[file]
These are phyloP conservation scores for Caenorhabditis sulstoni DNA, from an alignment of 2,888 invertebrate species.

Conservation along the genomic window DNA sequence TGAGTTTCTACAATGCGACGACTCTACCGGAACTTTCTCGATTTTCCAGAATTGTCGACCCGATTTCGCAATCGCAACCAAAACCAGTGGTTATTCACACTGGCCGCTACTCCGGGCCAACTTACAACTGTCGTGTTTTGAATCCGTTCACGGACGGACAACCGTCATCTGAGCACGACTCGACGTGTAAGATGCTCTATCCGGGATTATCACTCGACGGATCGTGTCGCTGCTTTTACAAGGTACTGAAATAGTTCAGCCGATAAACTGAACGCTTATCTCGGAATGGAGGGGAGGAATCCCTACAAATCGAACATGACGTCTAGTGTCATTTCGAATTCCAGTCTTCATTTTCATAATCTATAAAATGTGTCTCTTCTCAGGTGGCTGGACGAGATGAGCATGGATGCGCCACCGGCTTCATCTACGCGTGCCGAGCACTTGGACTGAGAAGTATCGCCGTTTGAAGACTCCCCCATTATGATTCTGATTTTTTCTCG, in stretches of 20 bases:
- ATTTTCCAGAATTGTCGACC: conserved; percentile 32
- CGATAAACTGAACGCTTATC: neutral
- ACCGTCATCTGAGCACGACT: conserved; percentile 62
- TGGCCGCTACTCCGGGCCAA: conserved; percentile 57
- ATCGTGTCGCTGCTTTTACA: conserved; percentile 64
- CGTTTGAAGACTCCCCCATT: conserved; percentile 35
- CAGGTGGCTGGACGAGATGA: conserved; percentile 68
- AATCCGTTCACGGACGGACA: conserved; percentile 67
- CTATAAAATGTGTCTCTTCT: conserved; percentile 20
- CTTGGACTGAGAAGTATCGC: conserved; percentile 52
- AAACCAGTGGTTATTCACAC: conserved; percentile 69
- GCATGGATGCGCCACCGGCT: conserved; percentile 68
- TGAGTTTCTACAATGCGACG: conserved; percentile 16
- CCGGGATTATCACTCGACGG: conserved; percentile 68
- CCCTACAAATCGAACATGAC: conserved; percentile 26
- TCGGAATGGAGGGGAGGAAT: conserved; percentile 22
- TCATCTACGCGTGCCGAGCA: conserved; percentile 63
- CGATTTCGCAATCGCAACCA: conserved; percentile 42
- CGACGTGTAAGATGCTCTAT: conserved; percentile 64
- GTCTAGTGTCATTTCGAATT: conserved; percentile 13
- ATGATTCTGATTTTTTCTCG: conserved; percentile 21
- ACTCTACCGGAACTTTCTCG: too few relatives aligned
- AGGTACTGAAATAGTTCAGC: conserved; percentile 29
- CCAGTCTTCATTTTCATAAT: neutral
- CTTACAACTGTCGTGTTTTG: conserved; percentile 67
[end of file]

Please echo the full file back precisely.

These are phyloP conservation scores for Caenorhabditis sulstoni DNA, from an alignment of 2,888 invertebrate species.

Conservation along the genomic window DNA sequence TGAGTTTCTACAATGCGACGACTCTACCGGAACTTTCTCGATTTTCCAGAATTGTCGACCCGATTTCGCAATCGCAACCAAAACCAGTGGTTATTCACACTGGCCGCTACTCCGGGCCAACTTACAACTGTCGTGTTTTGAATCCGTTCACGGACGGACAACCGTCATCTGAGCACGACTCGACGTGTAAGATGCTCTATCCGGGATTATCACTCGACGGATCGTGTCGCTGCTTTTACAAGGTACTGAAATAGTTCAGCCGATAAACTGAACGCTTATCTCGGAATGGAGGGGAGGAATCCCTACAAATCGAACATGACGTCTAGTGTCATTTCGAATTCCAGTCTTCATTTTCATAATCTATAAAATGTGTCTCTTCTCAGGTGGCTGGACGAGATGAGCATGGATGCGCCACCGGCTTCATCTACGCGTGCCGAGCACTTGGACTGAGAAGTATCGCCGTTTGAAGACTCCCCCATTATGATTCTGATTTTTTCTCG, in stretches of 20 bases:
- ATTTTCCAGAATTGTCGACC: conserved; percentile 32
- CGATAAACTGAACGCTTATC: neutral
- ACCGTCATCTGAGCACGACT: conserved; percentile 62
- TGGCCGCTACTCCGGGCCAA: conserved; percentile 57
- ATCGTGTCGCTGCTTTTACA: conserved; percentile 64
- CGTTTGAAGACTCCCCCATT: conserved; percentile 35
- CAGGTGGCTGGACGAGATGA: conserved; percentile 68
- AATCCGTTCACGGACGGACA: conserved; percentile 67
- CTATAAAATGTGTCTCTTCT: conserved; percentile 20
- CTTGGACTGAGAAGTATCGC: conserved; percentile 52
- AAACCAGTGGTTATTCACAC: conserved; percentile 69
- GCATGGATGCGCCACCGGCT: conserved; percentile 68
- TGAGTTTCTACAATGCGACG: conserved; percentile 16
- CCGGGATTATCACTCGACGG: conserved; percentile 68
- CCCTACAAATCGAACATGAC: conserved; percentile 26
- TCGGAATGGAGGGGAGGAAT: conserved; percentile 22
- TCATCTACGCGTGCCGAGCA: conserved; percentile 63
- CGATTTCGCAATCGCAACCA: conserved; percentile 42
- CGACGTGTAAGATGCTCTAT: conserved; percentile 64
- GTCTAGTGTCATTTCGAATT: conserved; percentile 13
- ATGATTCTGATTTTTTCTCG: conserved; percentile 21
- ACTCTACCGGAACTTTCTCG: too few relatives aligned
- AGGTACTGAAATAGTTCAGC: conserved; percentile 29
- CCAGTCTTCATTTTCATAAT: neutral
- CTTACAACTGTCGTGTTTTG: conserved; percentile 67